If you enjoy good science fiction, intriguing ethical questions about science and power, adrenalin-rush action, suspense, and dazzling special effects, here are several worthwhile movies that offer such a variety: THX 1138, A.I. (Artificial Intelligence), Minority Report, Star Wars: Episode Two—Attack of the Clones, The Matrix, The Truman Show, Coma, and Gattaca.

If you'd prefer to see a film that borrows most of its ideas from better movies and slaps them together into something that insults your intelligence, rattles your senses, and wastes your time, go see The Island.

Michael Bay's latest barrage of explosions seems to leave gaping holes in the film's plot. The Island stars Ewan McGregor (Obi-Wan of the Star Wars prequels) and Scarlett Johansson (Lost in Translation) as clones, living in a clone society, oblivious to their origins or their purpose. They're walking, talking "insurance policies" waiting to have their organs harvested for the benefit of their "originals."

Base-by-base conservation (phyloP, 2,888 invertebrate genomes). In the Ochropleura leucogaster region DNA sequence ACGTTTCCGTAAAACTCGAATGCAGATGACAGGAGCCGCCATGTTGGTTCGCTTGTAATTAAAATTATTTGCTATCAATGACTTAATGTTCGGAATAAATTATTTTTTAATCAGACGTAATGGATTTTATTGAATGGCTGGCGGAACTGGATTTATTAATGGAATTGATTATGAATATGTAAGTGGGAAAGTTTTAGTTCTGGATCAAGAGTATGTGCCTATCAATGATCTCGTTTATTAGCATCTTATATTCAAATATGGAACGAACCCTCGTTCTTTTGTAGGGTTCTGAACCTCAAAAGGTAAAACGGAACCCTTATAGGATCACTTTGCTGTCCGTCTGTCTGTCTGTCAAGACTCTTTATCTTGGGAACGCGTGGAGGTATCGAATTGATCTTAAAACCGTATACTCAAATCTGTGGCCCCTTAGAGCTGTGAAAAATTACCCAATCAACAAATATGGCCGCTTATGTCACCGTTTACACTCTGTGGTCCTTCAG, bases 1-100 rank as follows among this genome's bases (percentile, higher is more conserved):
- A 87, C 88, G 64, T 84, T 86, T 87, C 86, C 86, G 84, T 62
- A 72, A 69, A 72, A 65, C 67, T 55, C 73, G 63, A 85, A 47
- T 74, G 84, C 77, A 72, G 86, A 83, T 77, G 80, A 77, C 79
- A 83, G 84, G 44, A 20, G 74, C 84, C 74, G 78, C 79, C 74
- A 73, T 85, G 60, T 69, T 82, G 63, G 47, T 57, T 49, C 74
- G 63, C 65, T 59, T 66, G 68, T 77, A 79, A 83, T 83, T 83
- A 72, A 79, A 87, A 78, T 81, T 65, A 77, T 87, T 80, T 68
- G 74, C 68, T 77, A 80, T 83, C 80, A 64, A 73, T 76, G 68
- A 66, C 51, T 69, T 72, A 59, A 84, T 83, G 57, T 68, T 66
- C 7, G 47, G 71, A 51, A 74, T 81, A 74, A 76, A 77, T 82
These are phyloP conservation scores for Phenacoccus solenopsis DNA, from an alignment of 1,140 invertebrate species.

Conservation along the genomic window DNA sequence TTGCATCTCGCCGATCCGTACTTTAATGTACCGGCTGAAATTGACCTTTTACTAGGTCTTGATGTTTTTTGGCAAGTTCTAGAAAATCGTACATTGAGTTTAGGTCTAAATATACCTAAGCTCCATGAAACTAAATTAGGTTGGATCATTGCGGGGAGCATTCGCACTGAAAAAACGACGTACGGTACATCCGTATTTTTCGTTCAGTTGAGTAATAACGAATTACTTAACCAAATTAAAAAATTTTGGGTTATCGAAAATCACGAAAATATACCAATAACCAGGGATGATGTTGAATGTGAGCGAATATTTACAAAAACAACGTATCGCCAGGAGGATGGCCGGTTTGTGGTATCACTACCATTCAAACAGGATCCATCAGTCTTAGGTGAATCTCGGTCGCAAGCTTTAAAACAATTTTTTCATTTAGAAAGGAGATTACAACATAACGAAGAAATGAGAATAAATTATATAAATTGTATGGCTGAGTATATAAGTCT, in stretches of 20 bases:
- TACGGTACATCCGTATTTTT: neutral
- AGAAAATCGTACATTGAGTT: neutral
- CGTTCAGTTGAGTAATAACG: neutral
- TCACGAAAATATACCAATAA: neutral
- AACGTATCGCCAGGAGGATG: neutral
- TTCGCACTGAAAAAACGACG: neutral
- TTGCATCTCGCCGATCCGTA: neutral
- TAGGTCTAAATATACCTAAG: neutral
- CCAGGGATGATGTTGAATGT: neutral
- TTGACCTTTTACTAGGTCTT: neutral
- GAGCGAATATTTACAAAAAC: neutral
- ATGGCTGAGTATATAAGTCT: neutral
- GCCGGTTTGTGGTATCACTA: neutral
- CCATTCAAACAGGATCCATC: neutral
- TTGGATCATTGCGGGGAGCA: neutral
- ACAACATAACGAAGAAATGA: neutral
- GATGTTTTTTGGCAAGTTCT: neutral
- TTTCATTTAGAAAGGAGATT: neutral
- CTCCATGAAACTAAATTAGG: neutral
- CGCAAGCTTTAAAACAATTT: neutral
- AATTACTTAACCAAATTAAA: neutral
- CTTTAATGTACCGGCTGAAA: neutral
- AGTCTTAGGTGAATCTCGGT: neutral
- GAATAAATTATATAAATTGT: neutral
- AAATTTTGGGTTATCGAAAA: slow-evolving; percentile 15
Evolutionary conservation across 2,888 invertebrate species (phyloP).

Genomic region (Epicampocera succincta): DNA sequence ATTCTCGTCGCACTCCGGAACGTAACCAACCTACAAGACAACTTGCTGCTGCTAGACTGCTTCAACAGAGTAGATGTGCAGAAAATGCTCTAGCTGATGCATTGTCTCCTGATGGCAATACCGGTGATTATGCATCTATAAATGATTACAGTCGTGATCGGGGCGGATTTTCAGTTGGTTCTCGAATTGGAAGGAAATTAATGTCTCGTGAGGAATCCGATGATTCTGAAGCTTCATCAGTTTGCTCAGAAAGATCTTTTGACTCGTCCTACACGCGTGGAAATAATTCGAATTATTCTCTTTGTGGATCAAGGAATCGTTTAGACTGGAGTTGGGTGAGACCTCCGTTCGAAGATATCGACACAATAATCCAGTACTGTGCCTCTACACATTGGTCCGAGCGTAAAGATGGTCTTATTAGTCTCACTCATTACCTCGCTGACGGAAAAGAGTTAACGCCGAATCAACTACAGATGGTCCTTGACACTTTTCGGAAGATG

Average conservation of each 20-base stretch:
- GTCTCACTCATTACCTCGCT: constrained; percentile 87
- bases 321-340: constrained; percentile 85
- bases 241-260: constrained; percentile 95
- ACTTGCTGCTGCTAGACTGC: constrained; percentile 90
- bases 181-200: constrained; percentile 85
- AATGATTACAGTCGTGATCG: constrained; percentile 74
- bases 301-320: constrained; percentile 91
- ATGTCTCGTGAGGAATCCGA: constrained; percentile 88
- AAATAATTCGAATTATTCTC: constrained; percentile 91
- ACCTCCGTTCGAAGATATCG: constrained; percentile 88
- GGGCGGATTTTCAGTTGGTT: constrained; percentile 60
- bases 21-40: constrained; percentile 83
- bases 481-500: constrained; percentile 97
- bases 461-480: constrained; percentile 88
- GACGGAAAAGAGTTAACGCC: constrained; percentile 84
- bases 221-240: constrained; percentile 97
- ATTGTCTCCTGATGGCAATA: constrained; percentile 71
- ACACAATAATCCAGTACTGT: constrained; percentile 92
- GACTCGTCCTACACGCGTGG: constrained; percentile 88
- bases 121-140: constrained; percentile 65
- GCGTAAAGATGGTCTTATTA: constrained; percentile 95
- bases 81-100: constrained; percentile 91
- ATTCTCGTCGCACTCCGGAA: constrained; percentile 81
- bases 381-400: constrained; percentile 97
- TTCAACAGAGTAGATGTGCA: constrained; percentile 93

The "originals" are rich investors who believe they're investing in non-sentient tissue development. If they were to find out that their money is funding a whole society of expendable human beings, they would cause a fuss. So the clone-making company does what it can to keep its child-like residents and its investors happy and oblivious to the truth. (The Lord of the Rings' Sean Bean plays the nefarious genius in charge of this misguided operation.)

Bay and Company seem to think they're wrestling with tough ethical questions. And the film does carry echoes of the debates over stem-cell research and abortion. Thus, viewers might find themselves in some worthwhile conversation after the credits roll. But this exploration is no more provocative than Soylent ...

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